Interview With Out-of-school Program Teachers Essay

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Out-of-school programs are often tagged as being variations of day care facilities. This is a stereo-type that the teachers and directors who lead these programs work very hard to undue. The key term to be remembered in the types of program(s) we discuss in this class is “out-of-school” and that programs striving to achieve that term in their philosophy and description are far more than babysitting services. Out-of-school programs are staffed by exceptional people who take their roles as instructors very seriously. Over the course of interviewing one director and two of her teachers from a local preschool/out-of-school program I have come see that what they want for their program is actually quite similar to what students and parents want from the program. Often the methods and even terminologies are different, however the core ideas and desires are the same.
The first element of the interviews I would like to address is issue of competency. It might be argued that the most critical factors in any school or out-of-school program are the skills and competencies of the staff. When I asked the director of this particular program what educational experience she requires of her teaching staff I was told that she requires a minimum of 12 Child Development units completed. Unofficially, however, she likes to see more and encourages the teaching staff to work towards a higher education in the field. “I want my staff to be genuinely interested in this field and be people who make this kind of work their life, not just a part-time job to pay the bills,” the director said. “I encourage them to continue with whatever schooling they may be doing,” she continued, “and I offer them any help I can give by way of time and resources. ...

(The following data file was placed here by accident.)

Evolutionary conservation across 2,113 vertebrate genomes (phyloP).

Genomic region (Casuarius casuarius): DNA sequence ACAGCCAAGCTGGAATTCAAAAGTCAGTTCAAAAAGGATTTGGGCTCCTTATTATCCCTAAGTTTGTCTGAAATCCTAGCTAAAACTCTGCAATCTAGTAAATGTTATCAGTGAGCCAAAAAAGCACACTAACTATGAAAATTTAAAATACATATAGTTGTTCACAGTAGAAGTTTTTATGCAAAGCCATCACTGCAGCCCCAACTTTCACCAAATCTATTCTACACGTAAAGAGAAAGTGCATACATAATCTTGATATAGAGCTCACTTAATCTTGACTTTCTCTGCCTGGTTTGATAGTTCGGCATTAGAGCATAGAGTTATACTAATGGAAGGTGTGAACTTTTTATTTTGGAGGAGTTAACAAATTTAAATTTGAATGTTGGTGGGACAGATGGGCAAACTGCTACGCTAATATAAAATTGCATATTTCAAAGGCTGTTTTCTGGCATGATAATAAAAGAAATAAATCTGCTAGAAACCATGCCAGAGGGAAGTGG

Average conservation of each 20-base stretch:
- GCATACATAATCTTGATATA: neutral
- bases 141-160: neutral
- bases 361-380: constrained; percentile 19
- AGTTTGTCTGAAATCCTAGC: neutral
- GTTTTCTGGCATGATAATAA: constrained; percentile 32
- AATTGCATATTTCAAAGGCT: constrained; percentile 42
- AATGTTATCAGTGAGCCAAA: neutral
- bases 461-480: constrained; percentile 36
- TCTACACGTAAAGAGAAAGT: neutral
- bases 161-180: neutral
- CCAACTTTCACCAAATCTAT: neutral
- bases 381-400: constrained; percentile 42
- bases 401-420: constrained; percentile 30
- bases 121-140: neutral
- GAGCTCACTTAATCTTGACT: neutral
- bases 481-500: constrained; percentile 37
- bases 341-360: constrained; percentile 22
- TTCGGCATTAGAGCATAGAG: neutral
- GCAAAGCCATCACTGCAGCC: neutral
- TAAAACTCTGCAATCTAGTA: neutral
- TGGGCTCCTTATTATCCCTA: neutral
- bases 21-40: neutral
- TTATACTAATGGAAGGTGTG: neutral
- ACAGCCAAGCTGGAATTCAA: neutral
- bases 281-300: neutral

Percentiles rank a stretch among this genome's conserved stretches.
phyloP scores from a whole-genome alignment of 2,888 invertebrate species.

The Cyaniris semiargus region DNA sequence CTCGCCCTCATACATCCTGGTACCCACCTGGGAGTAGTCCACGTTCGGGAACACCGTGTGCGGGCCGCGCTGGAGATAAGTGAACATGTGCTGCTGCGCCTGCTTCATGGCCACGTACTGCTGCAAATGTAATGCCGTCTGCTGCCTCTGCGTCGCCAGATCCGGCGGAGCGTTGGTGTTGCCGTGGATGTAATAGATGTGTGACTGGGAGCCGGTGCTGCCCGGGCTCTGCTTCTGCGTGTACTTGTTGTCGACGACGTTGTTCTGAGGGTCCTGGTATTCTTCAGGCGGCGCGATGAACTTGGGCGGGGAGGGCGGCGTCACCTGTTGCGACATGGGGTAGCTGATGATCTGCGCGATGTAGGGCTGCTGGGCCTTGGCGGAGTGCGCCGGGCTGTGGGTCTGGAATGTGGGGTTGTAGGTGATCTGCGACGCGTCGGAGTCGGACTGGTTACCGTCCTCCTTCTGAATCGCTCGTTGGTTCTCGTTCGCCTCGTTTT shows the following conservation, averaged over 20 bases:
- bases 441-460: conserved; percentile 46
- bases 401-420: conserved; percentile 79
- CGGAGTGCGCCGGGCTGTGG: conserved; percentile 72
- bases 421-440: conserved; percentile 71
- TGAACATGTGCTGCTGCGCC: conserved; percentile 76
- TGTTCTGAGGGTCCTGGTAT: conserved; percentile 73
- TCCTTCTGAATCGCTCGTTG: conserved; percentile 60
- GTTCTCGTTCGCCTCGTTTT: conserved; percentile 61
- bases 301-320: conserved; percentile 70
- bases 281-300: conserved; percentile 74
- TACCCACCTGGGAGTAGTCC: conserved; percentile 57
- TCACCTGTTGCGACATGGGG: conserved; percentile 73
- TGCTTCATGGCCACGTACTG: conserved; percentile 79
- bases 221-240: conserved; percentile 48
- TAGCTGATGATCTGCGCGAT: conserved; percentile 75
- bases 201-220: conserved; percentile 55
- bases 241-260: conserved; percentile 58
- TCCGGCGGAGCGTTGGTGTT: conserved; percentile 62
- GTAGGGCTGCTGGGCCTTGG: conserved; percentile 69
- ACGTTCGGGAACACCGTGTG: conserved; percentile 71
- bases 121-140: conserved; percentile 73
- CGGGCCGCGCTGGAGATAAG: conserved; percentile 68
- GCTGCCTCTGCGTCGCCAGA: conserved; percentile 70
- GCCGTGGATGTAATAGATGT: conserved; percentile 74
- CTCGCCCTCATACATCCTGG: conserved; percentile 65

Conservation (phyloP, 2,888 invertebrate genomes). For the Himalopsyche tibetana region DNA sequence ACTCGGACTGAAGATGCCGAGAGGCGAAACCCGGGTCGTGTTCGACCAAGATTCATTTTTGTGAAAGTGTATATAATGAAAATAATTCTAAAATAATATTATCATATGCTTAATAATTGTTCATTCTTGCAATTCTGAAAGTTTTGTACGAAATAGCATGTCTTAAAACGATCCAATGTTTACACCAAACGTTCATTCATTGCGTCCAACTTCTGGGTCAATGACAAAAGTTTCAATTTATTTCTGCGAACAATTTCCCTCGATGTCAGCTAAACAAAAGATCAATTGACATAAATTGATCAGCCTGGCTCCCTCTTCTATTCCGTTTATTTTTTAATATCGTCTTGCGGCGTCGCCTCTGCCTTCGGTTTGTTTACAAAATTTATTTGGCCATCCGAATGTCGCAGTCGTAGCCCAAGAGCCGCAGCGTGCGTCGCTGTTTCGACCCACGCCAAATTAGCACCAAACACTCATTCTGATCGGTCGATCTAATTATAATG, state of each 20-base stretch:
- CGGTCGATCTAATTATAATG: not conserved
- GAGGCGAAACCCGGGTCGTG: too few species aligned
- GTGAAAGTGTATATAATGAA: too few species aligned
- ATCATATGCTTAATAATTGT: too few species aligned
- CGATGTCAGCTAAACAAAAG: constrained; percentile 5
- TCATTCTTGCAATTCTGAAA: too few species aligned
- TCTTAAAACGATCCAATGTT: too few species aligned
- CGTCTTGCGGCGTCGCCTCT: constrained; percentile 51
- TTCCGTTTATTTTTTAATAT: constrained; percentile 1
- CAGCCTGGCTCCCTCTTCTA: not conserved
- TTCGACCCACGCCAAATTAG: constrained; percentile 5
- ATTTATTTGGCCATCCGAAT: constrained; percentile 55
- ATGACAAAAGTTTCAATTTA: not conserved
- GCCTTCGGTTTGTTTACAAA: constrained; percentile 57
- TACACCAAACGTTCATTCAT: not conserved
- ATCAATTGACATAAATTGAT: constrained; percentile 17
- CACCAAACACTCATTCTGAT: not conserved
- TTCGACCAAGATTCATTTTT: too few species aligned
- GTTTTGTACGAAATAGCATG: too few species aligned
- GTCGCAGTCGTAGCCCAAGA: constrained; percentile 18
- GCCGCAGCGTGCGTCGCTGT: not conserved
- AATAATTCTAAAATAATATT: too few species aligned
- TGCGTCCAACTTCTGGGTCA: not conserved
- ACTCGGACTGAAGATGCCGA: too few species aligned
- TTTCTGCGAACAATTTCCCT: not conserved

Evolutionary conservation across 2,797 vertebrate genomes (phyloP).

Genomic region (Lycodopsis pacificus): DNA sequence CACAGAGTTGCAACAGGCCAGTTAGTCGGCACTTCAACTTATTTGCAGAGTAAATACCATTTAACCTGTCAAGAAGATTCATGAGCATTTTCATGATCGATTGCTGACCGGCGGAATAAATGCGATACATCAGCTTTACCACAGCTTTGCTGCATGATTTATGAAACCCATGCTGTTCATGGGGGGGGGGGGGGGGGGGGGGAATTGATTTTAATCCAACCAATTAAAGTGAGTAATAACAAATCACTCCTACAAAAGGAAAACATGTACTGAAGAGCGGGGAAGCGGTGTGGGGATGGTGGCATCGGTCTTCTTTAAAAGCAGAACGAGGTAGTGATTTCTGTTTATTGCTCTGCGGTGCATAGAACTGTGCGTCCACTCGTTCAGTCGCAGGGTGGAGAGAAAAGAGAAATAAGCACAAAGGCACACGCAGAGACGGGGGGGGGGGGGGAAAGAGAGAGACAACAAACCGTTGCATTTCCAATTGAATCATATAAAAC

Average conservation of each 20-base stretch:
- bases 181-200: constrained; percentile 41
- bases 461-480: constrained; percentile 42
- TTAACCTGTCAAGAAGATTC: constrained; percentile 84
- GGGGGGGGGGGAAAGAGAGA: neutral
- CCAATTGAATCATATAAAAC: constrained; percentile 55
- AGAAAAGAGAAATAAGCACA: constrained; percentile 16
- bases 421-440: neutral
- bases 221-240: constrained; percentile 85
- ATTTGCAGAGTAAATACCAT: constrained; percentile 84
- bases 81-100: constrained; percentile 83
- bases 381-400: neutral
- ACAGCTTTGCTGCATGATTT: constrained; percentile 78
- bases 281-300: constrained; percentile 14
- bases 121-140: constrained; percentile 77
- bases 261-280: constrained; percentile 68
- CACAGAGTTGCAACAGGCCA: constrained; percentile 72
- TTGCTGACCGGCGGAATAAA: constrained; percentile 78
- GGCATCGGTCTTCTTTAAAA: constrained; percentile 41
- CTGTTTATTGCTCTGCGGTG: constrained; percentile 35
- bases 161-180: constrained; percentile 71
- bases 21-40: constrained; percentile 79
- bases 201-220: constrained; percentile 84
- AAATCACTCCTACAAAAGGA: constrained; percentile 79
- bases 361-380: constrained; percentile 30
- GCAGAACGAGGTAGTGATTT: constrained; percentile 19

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...d to be interjecting a bit of their own personalities into their expectations with Miss A seeming more focused on behavioral growth and Miss B more attentive to educational development and readiness. Either way, they seemed to share the same desire to see positive growth and development of the children.
Ultimately, what I found over the course of these interviews was that all three of the interviewees believed that what they do is a blend of both academic and social development. They all wanted to see an environment of progress and growth where the children are happy and becoming the best versions of who they could be. When looking at their answers compared to the answers of the parents and children, it seems clear that everyone involved wants the same things... a safe, nurturing environment that is as safe as home yet as challenging as school.

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